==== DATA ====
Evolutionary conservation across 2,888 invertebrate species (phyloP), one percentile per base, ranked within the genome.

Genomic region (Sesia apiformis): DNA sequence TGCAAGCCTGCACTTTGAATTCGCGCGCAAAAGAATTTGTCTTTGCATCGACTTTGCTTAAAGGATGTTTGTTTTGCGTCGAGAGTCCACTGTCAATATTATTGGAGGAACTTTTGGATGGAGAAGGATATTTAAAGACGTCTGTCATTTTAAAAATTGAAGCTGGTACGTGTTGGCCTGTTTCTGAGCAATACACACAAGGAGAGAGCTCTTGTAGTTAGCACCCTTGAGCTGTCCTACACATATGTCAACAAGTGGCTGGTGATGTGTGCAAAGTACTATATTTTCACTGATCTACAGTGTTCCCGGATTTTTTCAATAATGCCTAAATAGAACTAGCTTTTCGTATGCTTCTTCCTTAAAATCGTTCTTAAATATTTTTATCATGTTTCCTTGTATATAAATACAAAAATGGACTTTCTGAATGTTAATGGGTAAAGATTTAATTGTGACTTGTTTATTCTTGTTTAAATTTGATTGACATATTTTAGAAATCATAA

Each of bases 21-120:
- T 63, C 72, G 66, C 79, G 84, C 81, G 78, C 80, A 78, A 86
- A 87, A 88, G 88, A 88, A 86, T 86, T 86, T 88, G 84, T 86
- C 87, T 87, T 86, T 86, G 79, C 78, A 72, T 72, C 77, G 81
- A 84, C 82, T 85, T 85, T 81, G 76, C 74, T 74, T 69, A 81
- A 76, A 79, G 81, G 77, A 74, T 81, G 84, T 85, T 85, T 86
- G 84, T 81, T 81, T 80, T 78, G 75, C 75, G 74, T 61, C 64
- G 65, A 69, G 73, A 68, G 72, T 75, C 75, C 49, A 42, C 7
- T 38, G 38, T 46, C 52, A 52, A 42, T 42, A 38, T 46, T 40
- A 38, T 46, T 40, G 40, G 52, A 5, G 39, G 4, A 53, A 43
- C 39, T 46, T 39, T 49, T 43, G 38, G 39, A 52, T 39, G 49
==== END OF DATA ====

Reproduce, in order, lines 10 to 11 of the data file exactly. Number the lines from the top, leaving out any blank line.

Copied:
- G 65, A 69, G 73, A 68, G 72, T 75, C 75, C 49, A 42, C 7
- T 38, G 38, T 46, C 52, A 52, A 42, T 42, A 38, T 46, T 40